If you need a bullet-proof digital recorder to capture the sounds of the Jakarta jungle, you need to spend more money. For the rest of us doing a lot of recording indoors the H1 will get the job done just fine.

The affordability of the latest generation of basic recorders like the Tascam DR-05 and Zoom H1 make them tough to resist. Let’s face it. Most people don’t pick up a portable recorder, thinking they’ll make a hit record or feature film with it (unless hopelessly deluded). It is a thought of as an audio sketch pad that can quickly pick up anything from on-location interviews, song ideas, music rehearsals or voice-overs on the fly. It doesn’t make a lot of sense to opt for the fanciest model when your needs are so modest.

I hate wrestling with technology, especially when I feel the desire to start a creative project. Any recorder worth its weight in gold needs an intuitive interface. My mind needs to be focused on the content about to be created, so operation needs to be close to idiot-proof. This is where the DR-5 shines. The button layout isn’t much different than a remote control. You have a play button dead-center, with jogging controls to the left and right; these alternatively control microphone sensitivity. Plus and minus buttons set the volume output. Four menu controls are embedded among the main navigation buttons which is pretty brilliant design-wise. Record and stop buttons are placed out of the way to avoid being pressed accidently.

Onboard mics are placed in an X/Y pattern for maximum stereo separation. This can be a good or bad thing depending on the application. It’s good for recording bands, interviews or capturing all the sounds in a room, but less than ideal for solo podcasters or people looking to do voice overs. It would be nice if you could adjust the angle of the microphones.

The DR-05 was bigger than expected. Placed next to the similarly priced Zoom H1, it is notably wider and bulkier. Tascam offers a thin compact model called the DR-08 that costs an extra $35. The plus side of the DR-05’s size is that it feels more substantial in your hands than the H1.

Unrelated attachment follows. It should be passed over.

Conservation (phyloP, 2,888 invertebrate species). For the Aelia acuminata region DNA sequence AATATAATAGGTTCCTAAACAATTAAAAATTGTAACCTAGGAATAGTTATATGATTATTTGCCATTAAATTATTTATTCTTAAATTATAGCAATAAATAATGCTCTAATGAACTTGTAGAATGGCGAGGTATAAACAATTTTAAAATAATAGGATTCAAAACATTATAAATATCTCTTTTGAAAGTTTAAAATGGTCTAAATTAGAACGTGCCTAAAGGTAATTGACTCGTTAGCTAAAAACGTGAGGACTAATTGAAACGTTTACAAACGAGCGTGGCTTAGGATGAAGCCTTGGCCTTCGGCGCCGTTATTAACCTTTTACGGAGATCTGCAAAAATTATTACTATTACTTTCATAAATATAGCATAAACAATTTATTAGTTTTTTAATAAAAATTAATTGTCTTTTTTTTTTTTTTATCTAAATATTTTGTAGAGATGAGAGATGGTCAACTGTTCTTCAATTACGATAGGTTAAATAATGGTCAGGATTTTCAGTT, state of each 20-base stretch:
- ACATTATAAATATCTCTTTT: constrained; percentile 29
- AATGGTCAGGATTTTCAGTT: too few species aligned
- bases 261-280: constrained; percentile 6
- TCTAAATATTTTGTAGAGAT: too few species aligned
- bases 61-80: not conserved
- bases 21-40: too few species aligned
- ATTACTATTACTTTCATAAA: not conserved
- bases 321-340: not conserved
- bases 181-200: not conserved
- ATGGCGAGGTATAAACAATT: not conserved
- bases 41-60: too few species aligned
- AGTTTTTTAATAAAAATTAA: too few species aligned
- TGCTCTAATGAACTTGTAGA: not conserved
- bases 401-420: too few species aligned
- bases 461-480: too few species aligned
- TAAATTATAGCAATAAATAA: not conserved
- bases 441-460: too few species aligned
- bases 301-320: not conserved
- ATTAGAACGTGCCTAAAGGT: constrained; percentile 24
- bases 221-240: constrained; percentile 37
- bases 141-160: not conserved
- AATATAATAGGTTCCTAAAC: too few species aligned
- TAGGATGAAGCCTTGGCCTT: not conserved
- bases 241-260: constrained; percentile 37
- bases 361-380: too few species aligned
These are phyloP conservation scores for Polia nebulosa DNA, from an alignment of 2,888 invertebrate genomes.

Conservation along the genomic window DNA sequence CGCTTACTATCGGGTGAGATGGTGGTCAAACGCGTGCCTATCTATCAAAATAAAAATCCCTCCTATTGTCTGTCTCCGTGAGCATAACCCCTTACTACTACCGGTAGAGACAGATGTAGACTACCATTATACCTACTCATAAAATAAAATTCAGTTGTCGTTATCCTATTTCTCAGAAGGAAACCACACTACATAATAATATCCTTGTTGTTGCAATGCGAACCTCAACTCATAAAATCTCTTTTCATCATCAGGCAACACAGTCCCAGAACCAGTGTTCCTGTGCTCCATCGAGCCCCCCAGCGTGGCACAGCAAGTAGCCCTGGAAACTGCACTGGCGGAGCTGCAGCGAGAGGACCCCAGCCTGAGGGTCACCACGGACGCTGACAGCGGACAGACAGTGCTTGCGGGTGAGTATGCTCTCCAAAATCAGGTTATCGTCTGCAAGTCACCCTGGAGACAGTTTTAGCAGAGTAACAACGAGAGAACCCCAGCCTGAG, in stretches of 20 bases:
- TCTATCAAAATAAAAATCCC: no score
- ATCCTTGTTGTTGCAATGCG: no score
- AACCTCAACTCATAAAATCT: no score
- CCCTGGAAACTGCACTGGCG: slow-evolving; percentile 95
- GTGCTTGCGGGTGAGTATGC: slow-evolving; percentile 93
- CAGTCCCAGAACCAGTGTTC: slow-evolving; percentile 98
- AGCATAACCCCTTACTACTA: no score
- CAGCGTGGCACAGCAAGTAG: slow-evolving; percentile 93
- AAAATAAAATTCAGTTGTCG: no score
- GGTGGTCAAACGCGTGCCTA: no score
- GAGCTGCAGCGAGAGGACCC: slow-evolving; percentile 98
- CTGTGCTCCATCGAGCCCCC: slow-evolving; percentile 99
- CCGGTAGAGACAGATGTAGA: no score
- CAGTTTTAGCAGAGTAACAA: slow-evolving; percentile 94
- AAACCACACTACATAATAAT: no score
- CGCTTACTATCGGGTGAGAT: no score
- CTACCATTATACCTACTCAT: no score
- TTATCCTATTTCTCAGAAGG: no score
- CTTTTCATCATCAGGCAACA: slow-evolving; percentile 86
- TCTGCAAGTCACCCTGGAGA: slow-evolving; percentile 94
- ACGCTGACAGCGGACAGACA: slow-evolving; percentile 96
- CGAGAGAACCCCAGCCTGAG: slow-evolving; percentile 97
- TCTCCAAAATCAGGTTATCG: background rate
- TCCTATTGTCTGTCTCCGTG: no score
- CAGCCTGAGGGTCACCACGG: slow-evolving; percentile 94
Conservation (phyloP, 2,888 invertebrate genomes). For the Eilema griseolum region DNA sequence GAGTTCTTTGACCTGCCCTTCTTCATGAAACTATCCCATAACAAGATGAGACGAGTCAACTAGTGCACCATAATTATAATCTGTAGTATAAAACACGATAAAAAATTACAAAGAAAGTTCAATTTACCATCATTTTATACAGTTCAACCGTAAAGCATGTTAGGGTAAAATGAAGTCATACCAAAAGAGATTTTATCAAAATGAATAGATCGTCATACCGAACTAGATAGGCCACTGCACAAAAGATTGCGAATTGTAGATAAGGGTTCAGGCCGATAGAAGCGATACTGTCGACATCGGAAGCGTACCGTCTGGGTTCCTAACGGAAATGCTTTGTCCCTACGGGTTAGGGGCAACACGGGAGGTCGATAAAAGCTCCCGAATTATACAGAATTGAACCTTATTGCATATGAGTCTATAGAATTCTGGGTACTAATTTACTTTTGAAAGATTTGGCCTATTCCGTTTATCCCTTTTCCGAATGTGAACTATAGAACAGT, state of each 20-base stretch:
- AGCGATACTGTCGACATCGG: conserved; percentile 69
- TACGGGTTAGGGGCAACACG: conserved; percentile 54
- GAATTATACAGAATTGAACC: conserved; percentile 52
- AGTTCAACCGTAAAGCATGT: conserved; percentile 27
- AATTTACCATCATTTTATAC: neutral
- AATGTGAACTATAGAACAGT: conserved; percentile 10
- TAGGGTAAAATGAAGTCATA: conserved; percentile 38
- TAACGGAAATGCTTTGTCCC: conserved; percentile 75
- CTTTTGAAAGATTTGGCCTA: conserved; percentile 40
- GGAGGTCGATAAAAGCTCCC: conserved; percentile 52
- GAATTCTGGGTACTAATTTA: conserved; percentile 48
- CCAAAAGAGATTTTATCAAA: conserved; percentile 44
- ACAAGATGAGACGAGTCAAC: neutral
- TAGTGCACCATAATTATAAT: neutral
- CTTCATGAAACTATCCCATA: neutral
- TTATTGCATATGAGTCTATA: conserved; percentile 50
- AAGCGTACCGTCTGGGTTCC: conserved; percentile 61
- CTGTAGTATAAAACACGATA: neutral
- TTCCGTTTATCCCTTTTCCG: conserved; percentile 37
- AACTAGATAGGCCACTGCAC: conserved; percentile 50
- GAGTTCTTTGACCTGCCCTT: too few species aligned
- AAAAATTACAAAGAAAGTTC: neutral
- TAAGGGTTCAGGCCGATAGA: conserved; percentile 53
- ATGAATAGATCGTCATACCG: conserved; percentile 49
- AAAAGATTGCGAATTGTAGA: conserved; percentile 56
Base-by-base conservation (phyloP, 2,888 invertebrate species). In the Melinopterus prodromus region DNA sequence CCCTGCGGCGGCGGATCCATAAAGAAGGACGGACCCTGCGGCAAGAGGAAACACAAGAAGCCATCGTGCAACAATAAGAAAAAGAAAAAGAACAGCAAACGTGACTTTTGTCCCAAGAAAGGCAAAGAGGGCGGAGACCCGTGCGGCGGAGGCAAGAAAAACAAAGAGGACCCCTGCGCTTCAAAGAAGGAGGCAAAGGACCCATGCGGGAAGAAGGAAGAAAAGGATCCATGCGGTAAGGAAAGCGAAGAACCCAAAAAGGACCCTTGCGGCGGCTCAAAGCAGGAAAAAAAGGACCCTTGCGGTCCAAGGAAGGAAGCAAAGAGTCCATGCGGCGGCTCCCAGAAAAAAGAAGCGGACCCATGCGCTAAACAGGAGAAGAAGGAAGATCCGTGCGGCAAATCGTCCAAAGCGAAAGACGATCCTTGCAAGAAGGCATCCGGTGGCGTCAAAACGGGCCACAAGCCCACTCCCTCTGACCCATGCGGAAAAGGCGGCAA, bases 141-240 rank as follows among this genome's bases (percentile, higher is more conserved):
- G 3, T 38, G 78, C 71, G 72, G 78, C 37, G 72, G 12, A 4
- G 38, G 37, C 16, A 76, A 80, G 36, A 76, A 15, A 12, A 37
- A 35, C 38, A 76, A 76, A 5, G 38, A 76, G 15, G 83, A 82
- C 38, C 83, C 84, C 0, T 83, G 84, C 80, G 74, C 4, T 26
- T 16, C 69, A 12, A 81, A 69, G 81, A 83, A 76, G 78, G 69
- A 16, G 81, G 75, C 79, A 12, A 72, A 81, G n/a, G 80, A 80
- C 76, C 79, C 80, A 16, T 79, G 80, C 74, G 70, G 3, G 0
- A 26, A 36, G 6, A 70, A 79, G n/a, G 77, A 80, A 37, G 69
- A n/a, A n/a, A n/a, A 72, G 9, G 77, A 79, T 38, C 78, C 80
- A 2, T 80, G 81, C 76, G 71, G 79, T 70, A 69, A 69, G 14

Included in the box is a USB cable for connecting the device to your computer, a pair of AA batteries, manual, and a 2GB micro SD card.

To cut costs Tascam doesn’t include an AC adapter. This wouldn’t be so annoying if the mythical PS-P515U adapter it requires wasn’t so hard to track down. Luckily you can use USB bus power if you don’t have batteries. Although this is a cool feature, you’ll probably be limited to using AA batteries when you don’t have a computer nearby. I have a good amount of rechargeable AA batteries around the house so I like how the DR-05 uses AA batteries and not AAA batteries like other slim models.

Review Verdict

The Tascam DR-05 is a solidly made portable recorder with limited applications. To sum it up, it’s better suited for musicians and interviewers than people that want to capture solo dialog.

The interface is wonderfully designed, making the DR-05 a simple recorder to use.

There isn’t much competition in this super low price range. For this reason it’s hard to find fault with a device offering so much value. Only the Zoom H1 comes close.